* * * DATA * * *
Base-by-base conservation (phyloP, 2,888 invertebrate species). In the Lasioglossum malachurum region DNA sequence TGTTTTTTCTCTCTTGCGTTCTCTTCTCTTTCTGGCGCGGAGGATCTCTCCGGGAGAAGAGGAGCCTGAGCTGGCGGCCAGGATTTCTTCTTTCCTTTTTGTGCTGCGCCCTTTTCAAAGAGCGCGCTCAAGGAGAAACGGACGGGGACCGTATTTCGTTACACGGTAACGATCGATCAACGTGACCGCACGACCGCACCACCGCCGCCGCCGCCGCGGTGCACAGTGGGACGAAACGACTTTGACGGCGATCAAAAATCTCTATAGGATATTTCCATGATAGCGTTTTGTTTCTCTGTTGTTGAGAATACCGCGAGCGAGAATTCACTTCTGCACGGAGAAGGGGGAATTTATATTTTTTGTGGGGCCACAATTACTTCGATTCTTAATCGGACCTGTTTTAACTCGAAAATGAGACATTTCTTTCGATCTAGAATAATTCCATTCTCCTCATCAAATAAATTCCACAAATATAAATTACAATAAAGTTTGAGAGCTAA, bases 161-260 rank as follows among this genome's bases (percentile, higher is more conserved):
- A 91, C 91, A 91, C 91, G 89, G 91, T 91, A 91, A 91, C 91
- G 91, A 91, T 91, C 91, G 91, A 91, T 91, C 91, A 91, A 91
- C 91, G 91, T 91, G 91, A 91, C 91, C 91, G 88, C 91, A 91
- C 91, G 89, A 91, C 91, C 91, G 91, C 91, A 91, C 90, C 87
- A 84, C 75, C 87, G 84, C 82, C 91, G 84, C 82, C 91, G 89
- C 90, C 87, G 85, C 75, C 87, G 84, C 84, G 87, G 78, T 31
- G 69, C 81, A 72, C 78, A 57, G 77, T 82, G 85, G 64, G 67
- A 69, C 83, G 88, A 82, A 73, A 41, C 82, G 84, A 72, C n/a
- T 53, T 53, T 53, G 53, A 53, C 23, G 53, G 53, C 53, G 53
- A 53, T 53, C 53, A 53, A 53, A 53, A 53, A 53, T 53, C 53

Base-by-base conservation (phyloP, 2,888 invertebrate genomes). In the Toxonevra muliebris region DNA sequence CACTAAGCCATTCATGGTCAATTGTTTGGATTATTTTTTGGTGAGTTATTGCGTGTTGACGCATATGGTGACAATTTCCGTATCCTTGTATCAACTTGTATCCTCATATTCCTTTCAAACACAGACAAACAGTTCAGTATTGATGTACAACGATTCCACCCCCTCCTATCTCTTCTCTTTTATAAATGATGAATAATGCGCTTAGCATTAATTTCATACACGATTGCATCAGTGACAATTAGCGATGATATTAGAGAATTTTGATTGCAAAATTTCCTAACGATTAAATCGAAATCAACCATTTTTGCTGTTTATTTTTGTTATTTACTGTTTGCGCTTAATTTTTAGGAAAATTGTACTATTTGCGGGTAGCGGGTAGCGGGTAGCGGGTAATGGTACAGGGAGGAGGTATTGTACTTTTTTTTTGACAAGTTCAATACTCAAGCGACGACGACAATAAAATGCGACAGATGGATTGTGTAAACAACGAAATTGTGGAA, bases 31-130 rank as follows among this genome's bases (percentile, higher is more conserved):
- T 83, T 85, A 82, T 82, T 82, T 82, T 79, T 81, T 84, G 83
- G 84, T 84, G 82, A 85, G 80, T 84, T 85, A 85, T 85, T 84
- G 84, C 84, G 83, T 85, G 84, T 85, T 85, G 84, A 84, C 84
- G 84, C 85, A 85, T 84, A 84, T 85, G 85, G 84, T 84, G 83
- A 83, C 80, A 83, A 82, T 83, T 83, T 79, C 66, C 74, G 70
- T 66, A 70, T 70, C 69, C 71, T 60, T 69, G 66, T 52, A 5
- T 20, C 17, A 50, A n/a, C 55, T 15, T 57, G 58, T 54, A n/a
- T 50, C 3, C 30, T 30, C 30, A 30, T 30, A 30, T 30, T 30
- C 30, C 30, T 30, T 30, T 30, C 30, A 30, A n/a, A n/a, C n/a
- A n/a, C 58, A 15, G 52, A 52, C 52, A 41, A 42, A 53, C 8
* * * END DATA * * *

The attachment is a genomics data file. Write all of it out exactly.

Base-by-base conservation (phyloP, 2,888 invertebrate species). In the Lasioglossum malachurum region DNA sequence TGTTTTTTCTCTCTTGCGTTCTCTTCTCTTTCTGGCGCGGAGGATCTCTCCGGGAGAAGAGGAGCCTGAGCTGGCGGCCAGGATTTCTTCTTTCCTTTTTGTGCTGCGCCCTTTTCAAAGAGCGCGCTCAAGGAGAAACGGACGGGGACCGTATTTCGTTACACGGTAACGATCGATCAACGTGACCGCACGACCGCACCACCGCCGCCGCCGCCGCGGTGCACAGTGGGACGAAACGACTTTGACGGCGATCAAAAATCTCTATAGGATATTTCCATGATAGCGTTTTGTTTCTCTGTTGTTGAGAATACCGCGAGCGAGAATTCACTTCTGCACGGAGAAGGGGGAATTTATATTTTTTGTGGGGCCACAATTACTTCGATTCTTAATCGGACCTGTTTTAACTCGAAAATGAGACATTTCTTTCGATCTAGAATAATTCCATTCTCCTCATCAAATAAATTCCACAAATATAAATTACAATAAAGTTTGAGAGCTAA, bases 161-260 rank as follows among this genome's bases (percentile, higher is more conserved):
- A 91, C 91, A 91, C 91, G 89, G 91, T 91, A 91, A 91, C 91
- G 91, A 91, T 91, C 91, G 91, A 91, T 91, C 91, A 91, A 91
- C 91, G 91, T 91, G 91, A 91, C 91, C 91, G 88, C 91, A 91
- C 91, G 89, A 91, C 91, C 91, G 91, C 91, A 91, C 90, C 87
- A 84, C 75, C 87, G 84, C 82, C 91, G 84, C 82, C 91, G 89
- C 90, C 87, G 85, C 75, C 87, G 84, C 84, G 87, G 78, T 31
- G 69, C 81, A 72, C 78, A 57, G 77, T 82, G 85, G 64, G 67
- A 69, C 83, G 88, A 82, A 73, A 41, C 82, G 84, A 72, C n/a
- T 53, T 53, T 53, G 53, A 53, C 23, G 53, G 53, C 53, G 53
- A 53, T 53, C 53, A 53, A 53, A 53, A 53, A 53, T 53, C 53

Base-by-base conservation (phyloP, 2,888 invertebrate genomes). In the Toxonevra muliebris region DNA sequence CACTAAGCCATTCATGGTCAATTGTTTGGATTATTTTTTGGTGAGTTATTGCGTGTTGACGCATATGGTGACAATTTCCGTATCCTTGTATCAACTTGTATCCTCATATTCCTTTCAAACACAGACAAACAGTTCAGTATTGATGTACAACGATTCCACCCCCTCCTATCTCTTCTCTTTTATAAATGATGAATAATGCGCTTAGCATTAATTTCATACACGATTGCATCAGTGACAATTAGCGATGATATTAGAGAATTTTGATTGCAAAATTTCCTAACGATTAAATCGAAATCAACCATTTTTGCTGTTTATTTTTGTTATTTACTGTTTGCGCTTAATTTTTAGGAAAATTGTACTATTTGCGGGTAGCGGGTAGCGGGTAGCGGGTAATGGTACAGGGAGGAGGTATTGTACTTTTTTTTTGACAAGTTCAATACTCAAGCGACGACGACAATAAAATGCGACAGATGGATTGTGTAAACAACGAAATTGTGGAA, bases 31-130 rank as follows among this genome's bases (percentile, higher is more conserved):
- T 83, T 85, A 82, T 82, T 82, T 82, T 79, T 81, T 84, G 83
- G 84, T 84, G 82, A 85, G 80, T 84, T 85, A 85, T 85, T 84
- G 84, C 84, G 83, T 85, G 84, T 85, T 85, G 84, A 84, C 84
- G 84, C 85, A 85, T 84, A 84, T 85, G 85, G 84, T 84, G 83
- A 83, C 80, A 83, A 82, T 83, T 83, T 79, C 66, C 74, G 70
- T 66, A 70, T 70, C 69, C 71, T 60, T 69, G 66, T 52, A 5
- T 20, C 17, A 50, A n/a, C 55, T 15, T 57, G 58, T 54, A n/a
- T 50, C 3, C 30, T 30, C 30, A 30, T 30, A 30, T 30, T 30
- C 30, C 30, T 30, T 30, T 30, C 30, A 30, A n/a, A n/a, C n/a
- A n/a, C 58, A 15, G 52, A 52, C 52, A 41, A 42, A 53, C 8